2011 Triumph Sprint GT

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(From the Archives)

Time marches on and life, inevitably, changes.  Not so many years ago, your cherished ride might have been a race-replica, something like a Suzuki GSX-R1000, that you gleefully flogged on ‘track days’.  Today, your priorities have changed and the prospect of contorting yourself on a supersport bike has all the appeal of downing a raw oyster shooter when you’re hung over.

To help you make the move from track day gladiator to road-going warrior, enter the 2011 Sprint GT, Triumph’s all-new sport-tourer, with emphasis on SPORT.

Triumph unveiled the 2011 Sprint GT to Canadians on October 2nd, and a few days later, we tested the new model for 450 kilometres through Central Alberta farm country.  And we came away very impressed.

The 2011 Sprint GT is a new interpretation of last year’s ST, but for this rendition, Triumph has massaged the 1050-c.c. engine slightly (squeezing out an additional 5 horsepower and 4 lb-ft of torque more than the ST), stretched the wheelbase 80mm, tossed in adjustable front and rear suspension, and fitted hard-sided luggage and ABS as standard equipment.

The Sprint GT’s ergonomics are definitely on the sporting side of the sport-touring spectrum.  The handlebars have about a 4-in. rise and angle the rider’s torso down and forward into the airstream.  Footpegs are slightly rear set and higher than those on most ‘standards.’

An easy-to-read instrument panel comprises three round dials (speedometer on left, tachometer centre, and a large LCD readout for onboard computer/tripmeter/time functions resides on the right.)  A three-way rocker switch for the optional heated grips is on the left side of the fairing and a locking compartment resides on the right.

Starting the Sprint GT requires waiting for the tach/speedo needles to complete their ceremonial sweep of the gauge faces (presumably allowing time for the ECU to do a self-diagnosis and fuel pump to pressure up) before the starter will engage.

On the road, the Sprint GT fulfills its sport-touring mission with aplomb.  Our tester’s optional ‘bubble’ touring windscreen was perfect, providing a clean, turbulence-free air stream to helmet level, and for $145, worth every penny.  The GT’s saddle is firm, broad and with a very slight downward slope that allows the rider to easily shift their riding position fore or aft.  The mirrors give a good view and remain crystal clear at highway speeds.

While the GT’s long list of standard features is impressive, the motorcycle’s powertrain is spectacular.  Suffice to say, the Sprint’s clutch and transmission is the match for any Honda I’ve ever ridden, and that’s high praise indeed.

The in-line triple is rated at 128 horsepower, but on the road, this engine is perfection – it’s a marvel of tractability and torque.  Drop the revs down to 1800 rpm, and the engine’s flexibility and the absence of driveline slop allows accelerating without fuss.  The engine pulls solidly above 4,000 rpm and fiercely from 6500 rpm up.  At highway speed, rolling on the throttle quickly dispatches slower traffic.  The engine doesn’t transmit any noticeable vibration, yet it communicates a pleasing mechanical feel that gives the Triumph more ‘character’ than the typical in-line four-cylinder engine.  Purists will be happy to know the Sprint is equipped with non-linked ABS brakes.  The front brakes are powerful with good feel, but the rear brake feels wooden.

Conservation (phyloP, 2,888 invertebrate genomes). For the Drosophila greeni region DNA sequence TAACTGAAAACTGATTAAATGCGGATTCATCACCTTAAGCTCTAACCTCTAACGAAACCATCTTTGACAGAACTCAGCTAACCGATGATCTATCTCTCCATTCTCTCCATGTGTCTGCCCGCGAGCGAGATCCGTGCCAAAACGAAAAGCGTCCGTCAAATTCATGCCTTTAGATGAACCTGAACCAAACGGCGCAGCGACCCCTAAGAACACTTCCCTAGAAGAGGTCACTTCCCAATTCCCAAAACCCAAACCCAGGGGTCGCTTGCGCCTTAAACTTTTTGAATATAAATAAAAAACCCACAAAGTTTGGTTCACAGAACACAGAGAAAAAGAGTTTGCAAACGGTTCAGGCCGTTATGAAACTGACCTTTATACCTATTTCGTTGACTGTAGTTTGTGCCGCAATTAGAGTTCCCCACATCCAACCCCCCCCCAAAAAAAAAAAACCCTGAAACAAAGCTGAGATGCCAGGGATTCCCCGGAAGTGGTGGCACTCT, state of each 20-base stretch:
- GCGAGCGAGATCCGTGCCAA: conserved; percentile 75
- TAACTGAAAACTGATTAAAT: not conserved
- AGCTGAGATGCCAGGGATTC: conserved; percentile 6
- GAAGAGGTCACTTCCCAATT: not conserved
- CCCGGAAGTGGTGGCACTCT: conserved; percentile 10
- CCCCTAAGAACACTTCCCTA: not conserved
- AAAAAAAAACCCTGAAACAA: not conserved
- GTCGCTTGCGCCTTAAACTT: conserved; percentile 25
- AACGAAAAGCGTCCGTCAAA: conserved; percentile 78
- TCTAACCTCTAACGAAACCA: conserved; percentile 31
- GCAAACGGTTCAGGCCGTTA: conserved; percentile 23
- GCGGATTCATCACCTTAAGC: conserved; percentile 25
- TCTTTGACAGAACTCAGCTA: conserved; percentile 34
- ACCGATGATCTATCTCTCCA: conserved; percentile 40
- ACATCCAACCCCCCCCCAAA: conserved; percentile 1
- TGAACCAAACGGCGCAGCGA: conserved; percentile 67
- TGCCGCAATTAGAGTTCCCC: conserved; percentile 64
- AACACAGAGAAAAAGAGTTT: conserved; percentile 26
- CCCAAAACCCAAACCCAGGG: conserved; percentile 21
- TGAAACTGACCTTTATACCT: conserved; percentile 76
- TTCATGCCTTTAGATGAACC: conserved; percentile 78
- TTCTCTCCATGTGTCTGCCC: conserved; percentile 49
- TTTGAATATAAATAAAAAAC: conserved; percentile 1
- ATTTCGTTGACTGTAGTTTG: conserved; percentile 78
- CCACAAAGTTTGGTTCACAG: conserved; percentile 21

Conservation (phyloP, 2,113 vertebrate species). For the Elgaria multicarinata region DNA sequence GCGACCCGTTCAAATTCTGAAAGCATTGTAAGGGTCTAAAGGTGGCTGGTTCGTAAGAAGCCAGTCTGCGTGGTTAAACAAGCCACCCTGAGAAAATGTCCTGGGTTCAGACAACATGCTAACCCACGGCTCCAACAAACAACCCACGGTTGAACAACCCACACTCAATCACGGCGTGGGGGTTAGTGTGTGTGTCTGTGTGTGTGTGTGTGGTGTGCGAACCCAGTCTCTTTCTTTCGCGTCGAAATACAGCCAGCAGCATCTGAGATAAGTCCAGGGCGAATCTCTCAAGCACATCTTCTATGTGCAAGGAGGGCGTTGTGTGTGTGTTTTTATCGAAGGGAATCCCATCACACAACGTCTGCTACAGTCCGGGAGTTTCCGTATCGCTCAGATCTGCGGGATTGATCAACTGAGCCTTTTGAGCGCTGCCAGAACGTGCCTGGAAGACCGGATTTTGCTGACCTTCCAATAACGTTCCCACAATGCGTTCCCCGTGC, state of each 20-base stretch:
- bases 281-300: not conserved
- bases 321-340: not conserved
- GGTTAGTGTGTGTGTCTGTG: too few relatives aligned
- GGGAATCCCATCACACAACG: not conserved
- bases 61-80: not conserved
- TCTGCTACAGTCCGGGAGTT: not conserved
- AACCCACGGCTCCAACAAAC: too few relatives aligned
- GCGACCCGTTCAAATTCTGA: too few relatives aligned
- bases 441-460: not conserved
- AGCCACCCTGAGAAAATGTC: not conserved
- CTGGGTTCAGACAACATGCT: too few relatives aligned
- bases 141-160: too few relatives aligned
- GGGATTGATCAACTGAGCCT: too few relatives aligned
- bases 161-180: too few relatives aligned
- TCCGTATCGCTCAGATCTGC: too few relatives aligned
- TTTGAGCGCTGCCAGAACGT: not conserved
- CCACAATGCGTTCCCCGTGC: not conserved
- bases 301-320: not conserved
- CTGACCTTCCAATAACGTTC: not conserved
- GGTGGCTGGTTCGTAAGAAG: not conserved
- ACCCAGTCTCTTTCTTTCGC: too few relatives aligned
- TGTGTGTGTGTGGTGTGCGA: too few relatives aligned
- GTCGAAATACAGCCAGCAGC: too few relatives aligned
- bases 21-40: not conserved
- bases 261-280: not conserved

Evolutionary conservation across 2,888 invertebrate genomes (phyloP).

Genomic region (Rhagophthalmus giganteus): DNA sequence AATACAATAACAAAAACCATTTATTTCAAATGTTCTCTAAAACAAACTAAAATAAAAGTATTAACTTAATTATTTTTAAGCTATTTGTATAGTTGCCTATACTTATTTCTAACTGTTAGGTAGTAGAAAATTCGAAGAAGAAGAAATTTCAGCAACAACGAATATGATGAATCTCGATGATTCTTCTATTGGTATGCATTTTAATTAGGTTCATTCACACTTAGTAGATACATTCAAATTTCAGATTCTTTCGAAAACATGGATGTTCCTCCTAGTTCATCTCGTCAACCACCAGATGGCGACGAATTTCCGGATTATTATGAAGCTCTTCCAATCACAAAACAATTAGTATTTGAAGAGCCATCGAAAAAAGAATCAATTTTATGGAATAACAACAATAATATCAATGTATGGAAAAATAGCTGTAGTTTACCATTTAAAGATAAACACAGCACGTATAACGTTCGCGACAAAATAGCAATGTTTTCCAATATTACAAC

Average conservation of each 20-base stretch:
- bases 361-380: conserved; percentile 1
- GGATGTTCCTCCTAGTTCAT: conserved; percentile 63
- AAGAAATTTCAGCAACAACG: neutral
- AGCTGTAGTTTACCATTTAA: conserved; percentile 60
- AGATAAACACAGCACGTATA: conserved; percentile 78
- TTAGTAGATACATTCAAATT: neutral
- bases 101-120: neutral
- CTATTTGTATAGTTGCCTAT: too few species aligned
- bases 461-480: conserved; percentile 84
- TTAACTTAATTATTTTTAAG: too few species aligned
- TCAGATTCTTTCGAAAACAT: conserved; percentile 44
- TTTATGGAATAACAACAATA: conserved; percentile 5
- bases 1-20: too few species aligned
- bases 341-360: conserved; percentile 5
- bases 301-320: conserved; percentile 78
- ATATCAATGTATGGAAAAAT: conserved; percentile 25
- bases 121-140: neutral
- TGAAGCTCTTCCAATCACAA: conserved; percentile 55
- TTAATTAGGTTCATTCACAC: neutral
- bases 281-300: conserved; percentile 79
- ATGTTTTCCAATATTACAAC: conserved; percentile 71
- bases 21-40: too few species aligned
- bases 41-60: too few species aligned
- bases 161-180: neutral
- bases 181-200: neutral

The Sprint GT accomplishes its sport-touring mission with excellent panniers (they’re large enough to hold a full-face helmet, and open and detach easier than anything else on the market) and has a reasonable touring range (we managed 322 kilometers before the reserve light came on and the on-board computer indicated 77 kilometers of range remaining.)

Our day riding the Sprint GT revealed two complaints.  Although the overall build quality of the motorcycle is very good, the inside of the fairing is poorly finished, with some white primer visible.  Admittedly, you have to look hard to see it, but it’s there.  Second, the bike doesn’t have much steering lock, so don’t count on easy U-turns in narrow spaces.

But overall, the 2011 Triumph Sprint GT is superb motorcycle and exemplifies the expression ‘grace with speed’.  Out of the box, it’s a near-perfect, turnkey sport-tourer – its engine is one of the best (and most entertaining) in motorcycling and it has more character than anything in its price class.  Add to that an MSRP of $14,399 and the new Sprint GT is easily one of the best bang-for-buck motorcycles for 2011.

Vehicle: 2011 Triumph Sprint GT Transmission:  6-speed
Engine: 1050-c.c. liquid-cooled DOHC three-cylinder MSRP:  $14,399As-tested:  $14,773 (heated grips, $229; high windscreen, $145)
Power:  128bhp @ at 9200 r.p.m.80 lb-ft at 6300 r.p.m. Typical fuel range:  320 km (with 4.0-litre reserve remaining)

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